Analyze This: In Sadat's footsteps?

Thirty years later, not enough people are willing to follow.

Sadat Begin 224.88 (photo credit: Archive photo)
Sadat Begin 224.88
(photo credit: Archive photo)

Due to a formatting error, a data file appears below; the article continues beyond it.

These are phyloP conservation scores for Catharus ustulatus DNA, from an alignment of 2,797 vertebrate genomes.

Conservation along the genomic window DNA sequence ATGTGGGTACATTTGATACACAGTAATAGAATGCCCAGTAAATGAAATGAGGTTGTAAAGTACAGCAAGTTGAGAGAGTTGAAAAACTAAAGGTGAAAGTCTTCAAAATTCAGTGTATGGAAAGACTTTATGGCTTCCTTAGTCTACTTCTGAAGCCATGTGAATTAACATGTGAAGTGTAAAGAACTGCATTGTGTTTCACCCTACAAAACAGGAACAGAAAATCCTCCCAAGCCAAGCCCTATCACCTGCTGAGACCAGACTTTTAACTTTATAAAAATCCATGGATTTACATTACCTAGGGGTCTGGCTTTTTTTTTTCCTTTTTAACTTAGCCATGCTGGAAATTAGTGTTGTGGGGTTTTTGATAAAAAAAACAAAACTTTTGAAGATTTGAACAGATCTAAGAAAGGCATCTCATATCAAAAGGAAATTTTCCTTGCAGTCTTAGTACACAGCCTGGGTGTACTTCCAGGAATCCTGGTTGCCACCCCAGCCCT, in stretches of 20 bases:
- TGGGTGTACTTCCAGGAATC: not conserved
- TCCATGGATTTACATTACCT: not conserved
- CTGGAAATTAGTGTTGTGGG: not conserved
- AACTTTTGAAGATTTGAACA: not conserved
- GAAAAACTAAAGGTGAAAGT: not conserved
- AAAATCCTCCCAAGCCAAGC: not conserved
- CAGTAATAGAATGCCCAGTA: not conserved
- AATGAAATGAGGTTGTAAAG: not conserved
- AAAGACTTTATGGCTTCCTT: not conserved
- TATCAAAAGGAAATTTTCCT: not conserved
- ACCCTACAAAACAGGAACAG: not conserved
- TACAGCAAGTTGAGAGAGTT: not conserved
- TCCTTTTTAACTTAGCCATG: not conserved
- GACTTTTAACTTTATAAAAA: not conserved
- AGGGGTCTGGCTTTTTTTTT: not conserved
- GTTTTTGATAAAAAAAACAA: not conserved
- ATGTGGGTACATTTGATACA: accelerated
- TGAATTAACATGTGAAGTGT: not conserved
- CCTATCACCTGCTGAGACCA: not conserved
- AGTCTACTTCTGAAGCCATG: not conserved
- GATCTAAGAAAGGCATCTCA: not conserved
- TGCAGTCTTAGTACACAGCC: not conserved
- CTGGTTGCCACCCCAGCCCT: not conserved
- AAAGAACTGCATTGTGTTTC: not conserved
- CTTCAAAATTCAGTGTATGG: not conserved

On November 19, 1977, Egyptian president Anwar Sadat emerged from a plane that had flown directly from Cairo to Ben-Gurion Airport, and stepped down onto the tarmac to shake hands with prime minister Menachem Begin. As the first Arab leader to set foot on Israeli soil, those are probably, save for Neil Armstrong's first moon-walk, the most famous and momentous steps of the 20th century - if not a giant leap for mankind, certainly a huge leap of faith toward resolving the Israeli-Arab conflict. Yet no official commemoration of this event is planned (as of this writing) in Egypt. "I'm amazed; it should be a major occasion," Ahmed Abushadi, a member of the Egyptian Council for Foreign Relations, told UPI. It was Sadat's first sudden, surprising visit to Israel that laid the groundwork for his subsequent Camp David summit with Begin and US president Jimmy Carter, at which Egypt regained control of the Sinai it had lost in the Six Day War. Today, that sizable area's Red Sea tourist spots and oil and gas fields contribute significantly to the Egyptian economy. Yet no mention of that, or any benefits at all of the Camp David agreement, are mentioned in a lengthy article devoted to the consequences of Sadat's first Israel visit published last week by Egypt's leading Al-Ahram newspaper. Instead, the article, "Sadat and Annapolis," (weekly.>) focuses on contemporary criticism of Sadat's actions in the context of their impact on subsequent Israel-Arab relations, especially negotiations with the Palestinians. "According to critics of Sadat and [Palestinian Authority President Mahmoud] Abbas, it is Sadat that should be held responsible for a good part of Abbas's dilemma today since it was through the marginalization of Egypt in the years between 1977 and now that the Palestinian cause was most challenged," writes Al-Ahram's Dina Ezzat. Among those she quotes is Talal Salman, editor-in-chief of the Lebanese daily A-Safir: "This is [why] after 30 years I still think that Sadat's visit to Jerusalem was more than a crime. It was a huge political miscalculation that was based on a shockingly shallow understanding of the nature of the Israeli enemy and that caused, among other things, the destruction of any future collective Arab standing [on the Palestinian cause]." This is nonsense, of course, and Orwellian nonsense at that. Though he was certainly acting from his own national interest, and not those of other Arabs, Sadat did more for the Palestinians, intentionally or not, than any of his peers. It is inconceivable that the Oslo Accords, or any Israeli withdrawal from any part of the West Bank or Gaza, would ever had happened had he not taken his bold step 30 years ago. Indeed, as in the past, any future concessions, territorial or otherwise, that Jerusalem might make will be done so in the hope that this or that Arab leader is "another Sadat." Alas, as courage and vision go, there has been only one Sadat, an assessment that includes his successor. President Hosni Mubarak may have achieved the feat of staying alive and in power for the past three decades, of keeping his domestic radical Islamic opposition at bay and of maintaining a minimal "cold peace" with Israel that has avoided any reoccurrence of the four major wars that proved costly for both nations. But a legacy based largely on negative achievements is not likely to be remembered for long, especially in comparison to the deeds of his predecessor. What does it say about the two Egyptian leaders that Sadat was willing to visit at a time when his country was still practically in a state of undeclared war with Israel, while Mubarak has not set foot here since assuming power, save for a brief three-hour courtesy visit to attend Yitzhak Rabin's funeral? Sadat's actions earned him the confidence of both Israel's leadership and people to such a degree that Jerusalem felt comfortable returning every inch of the Sinai to his hands - a process that included the uprooting of the Yamit settlement by a Begin government committed to settlement-building. But Mubarak's failure to move Egypt beyond a cold peace with Israel in which little is done to encourage deeper links between the two nations has surely been a factor in the subsequent slower development of the peace process. The Egyptians, of course, see it differently. I recently had a discussion with an impressive Egyptian intellectual who, of course, placed Mubarak's refusal to visit here in the context of what he saw as Israeli intransigence in moving forward in negotiations with other Arab parties, in particular the Palestinians. I responded that even if this were the case - even if Cairo thought (mistakenly) that this kind of strategy would motivate Jerusalem to be more flexible (rather than the opposite) - what disturbed Israelis far more was the Egyptians' seeming reluctance to prepare the groundwork among its people for a true normalization between the two states, even if that doesn't lie in the near future. Mubarak's refusal to follow Sadat's path to Jerusalem certainly hurts less than the expressions of hostility, and sometimes outright hatred, toward the Jewish state and its people originating from various sectors of Egyptian society, including its intellectual and professional elites - and the way in which they go unchallenged by any official response. Take, for example, the recent Egyptian reaction to the award-winning film The Band's Visit, which depicts the misadventures of an Egyptian police orchestra on a trip to Israel. A moving attempt to depict in simple human terms the complexities of the Israeli-Egyptian relationship, it has been screened to great acclaim in film festivals around the world - but not in Egypt, where the Egyptian actors' association protested any attempt to show it as violation of the cultural boycott they support against Israel, or in Abu Dhabi, where they pressured the organizers of a festival there this month to also disqualify its entry. The irony is so sharp it would be funny, were it not symptomatic of a much deeper and tragic problem. Despite the ban, Israel's ambassador to Egypt, Shalom Cohen, is reportedly planning to hold a special screening of The Band's Visit at the Cairo embassy next month for some of those Egyptians who do want to see it; perhaps that will be the most fitting memorial for the anniversary of Sadat's own visit here 30 years earlier. And when Abbas travels to Annapolis, he will achieve the most for the Palestinians if he does so in the bold spirit of a Sadat, the rare Arab leader who truly acted at great personal risk not for the perpetuation of his own rule, but in the interests of his people - even if so many of them have yet to appreciate it as they should. [email protected]